Good Friday.

I’ve always been an Easter person.

I loved the profound uniqueness of this story as I was growing up. It was our festival. The world around didn’t really care. There were no presents to get worked up about. There was just the wonder and the mystery of a man dying for me. A cup. A cross. A curtain torn. The saddest darkest day. An empty tomb. Breakfast on a beach and the voice of the one who loves us most calling our name.

I’ve always been an Easter person. This story has never let me go, from the first time I felt it wrench my soul as a 9 year old on a church youth group weekend away. From the ways as a teenager I would embrace the sorrow and quietness of Good Friday and walk up to Guildford Cathedral, somehow sensing the need to be somewhere where I felt very small and God felt very big.

I’ve always been an Easter person. The pathos, the despair, the dark weeping in the garden, the overwhelming friendship of someone who was willing to take on our darkness, bring total wonderful relationship with my maker and enable the world to know the freedom to be loved, held and given strength in the darkness.

I worried this Easter that I’d missed the wonder. That my soul had grown cold and weary of life. The last three weeks have sent me stumbling in fear, disappointment and confusion as the lovely husbandface has had a dip in health again. Last night I trudged into our Passover meal at church feeling numb and scared. We sang again and again the refrain. “Come all you weary and burdened by life and you will find rest for your souls”. Friends looked at me and asked how I was with meaning. I left walking in the dark with tears, the numbness seeping away as I expressed (a polite word to describe some internal shouting and swearing) my fears to my God.

We woke this morning and I read the boys all their Easter books. It’s Good Friday. I want to remember this story that is etched in my soul, this story that defines who I am and what I believe about this world. I wanted to remember me as I read. I broke down in tears at a God who would take on the shame of the cross, who would die so that life could come spreading like a thaw over a frozen world. I cried at a curtain torn and arms of love spread wide wide open. I wept at the one who knows what silence from God feels like. I wept at one who knows my sorrow, who took on the sickness and sadness of the world to bring wholeness. (The boys stared at my face asking if they were sad or happy tears. Both is the answer.).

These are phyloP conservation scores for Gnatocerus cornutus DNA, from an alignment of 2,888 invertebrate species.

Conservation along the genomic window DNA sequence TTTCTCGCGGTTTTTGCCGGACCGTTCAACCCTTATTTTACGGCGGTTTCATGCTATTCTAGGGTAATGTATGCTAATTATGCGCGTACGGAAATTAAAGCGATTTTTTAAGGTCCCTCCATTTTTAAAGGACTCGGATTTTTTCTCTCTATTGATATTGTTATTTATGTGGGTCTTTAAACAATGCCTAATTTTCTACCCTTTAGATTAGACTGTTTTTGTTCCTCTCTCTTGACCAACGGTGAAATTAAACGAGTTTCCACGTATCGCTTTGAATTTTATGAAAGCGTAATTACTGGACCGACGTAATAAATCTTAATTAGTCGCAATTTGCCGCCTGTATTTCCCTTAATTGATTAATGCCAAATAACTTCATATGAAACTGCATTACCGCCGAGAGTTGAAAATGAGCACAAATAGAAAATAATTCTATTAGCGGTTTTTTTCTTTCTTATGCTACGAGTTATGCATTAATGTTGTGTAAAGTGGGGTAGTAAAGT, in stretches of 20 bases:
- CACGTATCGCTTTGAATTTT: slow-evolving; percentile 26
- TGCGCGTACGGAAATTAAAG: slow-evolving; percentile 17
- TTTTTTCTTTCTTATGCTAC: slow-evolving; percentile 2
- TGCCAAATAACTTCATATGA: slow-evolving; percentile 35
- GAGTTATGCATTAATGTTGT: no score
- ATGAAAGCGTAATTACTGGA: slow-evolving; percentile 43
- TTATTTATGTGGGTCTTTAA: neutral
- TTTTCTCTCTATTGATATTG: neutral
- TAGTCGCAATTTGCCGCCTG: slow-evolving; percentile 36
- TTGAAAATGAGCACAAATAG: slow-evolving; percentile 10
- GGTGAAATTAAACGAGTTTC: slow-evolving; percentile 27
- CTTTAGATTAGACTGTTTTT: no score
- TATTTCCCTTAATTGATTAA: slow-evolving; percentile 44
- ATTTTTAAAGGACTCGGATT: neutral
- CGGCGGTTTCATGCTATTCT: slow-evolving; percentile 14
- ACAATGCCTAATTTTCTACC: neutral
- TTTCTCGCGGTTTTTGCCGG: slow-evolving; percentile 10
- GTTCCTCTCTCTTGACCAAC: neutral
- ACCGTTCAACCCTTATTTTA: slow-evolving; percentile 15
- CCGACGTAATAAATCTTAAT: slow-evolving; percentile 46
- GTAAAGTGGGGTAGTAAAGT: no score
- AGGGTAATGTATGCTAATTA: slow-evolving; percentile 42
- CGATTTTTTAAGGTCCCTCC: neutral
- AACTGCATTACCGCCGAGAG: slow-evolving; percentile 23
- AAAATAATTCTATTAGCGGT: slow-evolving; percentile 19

I’m an Easter person. This story is the best one. The one that changes everything. Whatever else we make of the fairly random things Christians like to make more important or get worked up about (and always have over the ages and probably always will, we seem to like arguing over the fine print), this story is the one that matters. The one that sticks in the dark nights when you wonder if anything could be alright again. Today we mourn. Tomorrow we taste the silence and on Sunday, oh we long for the final Easter morning when the sun will shine out the clearer and we will see our Hope riding down the mountains in the morning mist to sweep us into arms of love and welcome us into a new world of no more tears and no more pain. (No apologies for the liberal plagiarism from Lord of the Rings..)

In a world of mystery and confusion. In a world of doubt and despair. In a world of pain and no easy answers. This story holds me still.

I’ve always been an Easter person…

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3 Responses to Good Friday.

  1. Tanya Marlow says:

    Beautiful. Both the writing and you.

  2. Adele Burgess says:

    Welcome back – had missed your company along the way. AdeleB (from your CCC days…)

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